X2 jostles to be the next Xstrata

X2's latest equity raising could signal the next chapter of the resource sector's boom-bust cycle, but the company's success will hinge on the timing of its acquisitions and the outlook for commodities.

A key moment in the boom-bust cycle of the resources sector may be about to get underway with Mick Davis’ announcement that his new X2 Resources has raised another $US1.5 billion of equity and will now focus on “starting the investment process”.

The raising, from three unnamed private equity band sovereign wealth funds, adds to the existing $US1bn of initially non-binding equity commitments X2 had already secured from private equity giant TPG and Hong Kong-headquartered commodities trader Noble Group. Those commitments are now available for immediate drawdown.

X2 may also be able to draw on a further $1.25bn of conditional equity from its five investors, giving it a potential war chest of $US3.75bn of equity to pursue a “straw hats in winter” strategy of snapping up unwanted resource assets.

Davis was a former key player in Billiton before it merged with BHP in 2001. He was briefly BHP Billiton’s chief financial officer before leaving to start up Xstrata which, seeded with Australian and South African coal assets vended in by the Swiss-based trader Glencore, grew rapidly through a series of acquisitions until it was acquired by Glencore for about $US30bn last year.

Davis therefore has a demonstrated history of making well-timed acquisitions and has made it clear he thinks the moment is right for X2 to become active.

“We have attracted a very prestigious core group of large-scale, high-quality investors who share our vision of building a new mining group with the potential to generate attractive returns through the cycle. We believe the timing for this venture remains very opportune and we will now focus increased attention on starting the investment process,” he said in a statement.

With the downturn in commodity prices, the major resource houses have been undergoing major house-keeping of their assets, carving into their cost bases and re-defining what are core and non-core assets. Their problem has been a paucity of buyers for the assets they want to shed at prices that make sense from their perspective.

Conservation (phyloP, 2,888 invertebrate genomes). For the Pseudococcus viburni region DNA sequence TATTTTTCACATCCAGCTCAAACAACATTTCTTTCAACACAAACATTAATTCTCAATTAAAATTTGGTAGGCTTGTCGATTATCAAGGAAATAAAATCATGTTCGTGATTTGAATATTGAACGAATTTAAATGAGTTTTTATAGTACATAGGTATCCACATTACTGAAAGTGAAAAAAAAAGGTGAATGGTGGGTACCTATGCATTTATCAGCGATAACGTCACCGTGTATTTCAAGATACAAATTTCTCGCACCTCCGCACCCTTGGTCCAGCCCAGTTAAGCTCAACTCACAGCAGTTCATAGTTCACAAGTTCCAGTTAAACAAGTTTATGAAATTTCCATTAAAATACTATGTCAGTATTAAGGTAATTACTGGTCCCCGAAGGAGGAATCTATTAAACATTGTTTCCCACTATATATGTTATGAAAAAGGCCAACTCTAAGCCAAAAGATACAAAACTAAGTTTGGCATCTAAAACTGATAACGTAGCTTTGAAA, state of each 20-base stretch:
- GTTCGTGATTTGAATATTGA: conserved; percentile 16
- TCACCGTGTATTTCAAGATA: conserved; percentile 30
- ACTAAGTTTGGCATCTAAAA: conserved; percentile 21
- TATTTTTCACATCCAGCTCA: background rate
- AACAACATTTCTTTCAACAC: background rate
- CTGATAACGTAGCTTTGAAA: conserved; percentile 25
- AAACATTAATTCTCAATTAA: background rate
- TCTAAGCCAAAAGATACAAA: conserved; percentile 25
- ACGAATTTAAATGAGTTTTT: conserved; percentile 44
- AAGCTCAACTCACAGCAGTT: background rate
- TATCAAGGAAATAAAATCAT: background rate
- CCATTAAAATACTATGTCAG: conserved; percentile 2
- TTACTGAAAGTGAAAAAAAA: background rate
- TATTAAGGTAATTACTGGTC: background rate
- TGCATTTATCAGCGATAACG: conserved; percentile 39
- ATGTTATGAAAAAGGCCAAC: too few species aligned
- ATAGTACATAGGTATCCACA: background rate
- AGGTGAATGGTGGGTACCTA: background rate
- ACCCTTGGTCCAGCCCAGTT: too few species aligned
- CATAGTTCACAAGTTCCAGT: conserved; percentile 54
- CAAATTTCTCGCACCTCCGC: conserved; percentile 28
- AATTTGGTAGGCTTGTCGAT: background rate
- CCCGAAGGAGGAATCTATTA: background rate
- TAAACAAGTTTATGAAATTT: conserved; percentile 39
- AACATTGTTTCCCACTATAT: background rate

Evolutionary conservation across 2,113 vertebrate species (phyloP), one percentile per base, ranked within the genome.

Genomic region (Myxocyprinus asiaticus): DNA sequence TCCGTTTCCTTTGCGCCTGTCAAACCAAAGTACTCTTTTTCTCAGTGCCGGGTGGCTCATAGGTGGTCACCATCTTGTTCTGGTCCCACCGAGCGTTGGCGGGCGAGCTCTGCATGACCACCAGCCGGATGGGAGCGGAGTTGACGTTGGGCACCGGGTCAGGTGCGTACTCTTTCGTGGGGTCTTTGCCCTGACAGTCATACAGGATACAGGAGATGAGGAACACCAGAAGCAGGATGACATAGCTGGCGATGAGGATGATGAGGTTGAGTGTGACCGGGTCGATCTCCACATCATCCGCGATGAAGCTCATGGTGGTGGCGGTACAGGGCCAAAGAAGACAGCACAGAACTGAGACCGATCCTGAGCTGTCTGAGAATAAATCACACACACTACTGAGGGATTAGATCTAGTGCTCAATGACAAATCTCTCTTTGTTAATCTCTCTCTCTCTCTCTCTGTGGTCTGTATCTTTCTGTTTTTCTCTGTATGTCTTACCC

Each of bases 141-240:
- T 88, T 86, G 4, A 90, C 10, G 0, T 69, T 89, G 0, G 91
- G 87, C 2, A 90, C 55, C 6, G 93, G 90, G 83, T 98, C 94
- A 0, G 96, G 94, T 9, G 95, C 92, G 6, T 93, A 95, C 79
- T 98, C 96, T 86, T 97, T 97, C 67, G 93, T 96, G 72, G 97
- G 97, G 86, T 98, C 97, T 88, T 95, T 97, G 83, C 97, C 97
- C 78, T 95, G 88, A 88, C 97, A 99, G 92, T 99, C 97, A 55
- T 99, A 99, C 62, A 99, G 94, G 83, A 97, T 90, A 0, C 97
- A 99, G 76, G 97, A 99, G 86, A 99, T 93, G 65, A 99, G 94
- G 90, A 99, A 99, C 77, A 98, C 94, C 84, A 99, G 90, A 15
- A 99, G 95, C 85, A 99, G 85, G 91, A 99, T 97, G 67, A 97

The lack of activity is despite the fact that private equity firms have raised quite substantial funds to invest in the sector and are known to have ‘’kicked the tyres’’ on a number of assets.

Their lack of experience in resources and a lack of confidence in their ability to manage big resource assets (and perhaps because commodities and private equity’s traditional leveraged strategies make an uncomfortable pairing) may explain their inaction.

Davis and his team of key former Xstrata executives supply the necessary expertise and the commodity price cycle supplies the leverage.

There are many assets that could be available. BHP has made it clear that its nickel business -- which includes the Nickel West business in Western Australia and the Cerro Matoso mine in Colombia -- is non-core, as are its South African aluminium assets. Rio has put its Canadian iron ore operations, its diamond business, some aluminium assets and various coal assets on the block.

X2 won’t be the only interested party. Glencore’s Ivan Glasenberg last month made it clear that, with the merger with Xstrata now bedded down and greater-than-expected synergies being extracted, he is also back in acquisition mode. He identified Nickel West and some of Rio’s Australian coal projects as assets of interest.

Davis knows BHP’s nickel and aluminium assets and the Cerro Matoso mine well. He started the bidding for WMC Resources that saw that company and its nickel business acquired by BHP. The aluminium assets in South Africa and Cerro Matoso were once part of Billiton. He also knows the Australian coal sector intimately, given they were the foundation assets for Xstrata.

Australia, South Africa and South America are the obvious regions of interest to him, given his history.

Davis’ statement -- that the timing for the raising is opportune -- is perhaps significant given that his history at Xstrata showed a prescient understanding of the commodities cycle and the China-inspired boom that began after he had gone on something of a spending spree.

As discussed recently (Rio Tinto sees the silver lining in aluminium, March 28) there are structural changes occurring at a surprising pace within China as its new leadership seeks to drive out uneconomic activity. This could have particular implications for the outlook for aluminium and, perhaps, iron ore.

If Davis gets his commodities and timing right, if he reads the implications of the changes occurring within China correctly and targets the best of the unloved assets the majors want to discard without over-paying, he could reprise the Xstrata success story.

His five private equity and sovereign wealth fund backers are backing him to do so to the tune of as much as $US3.75bn, which is no small bet.

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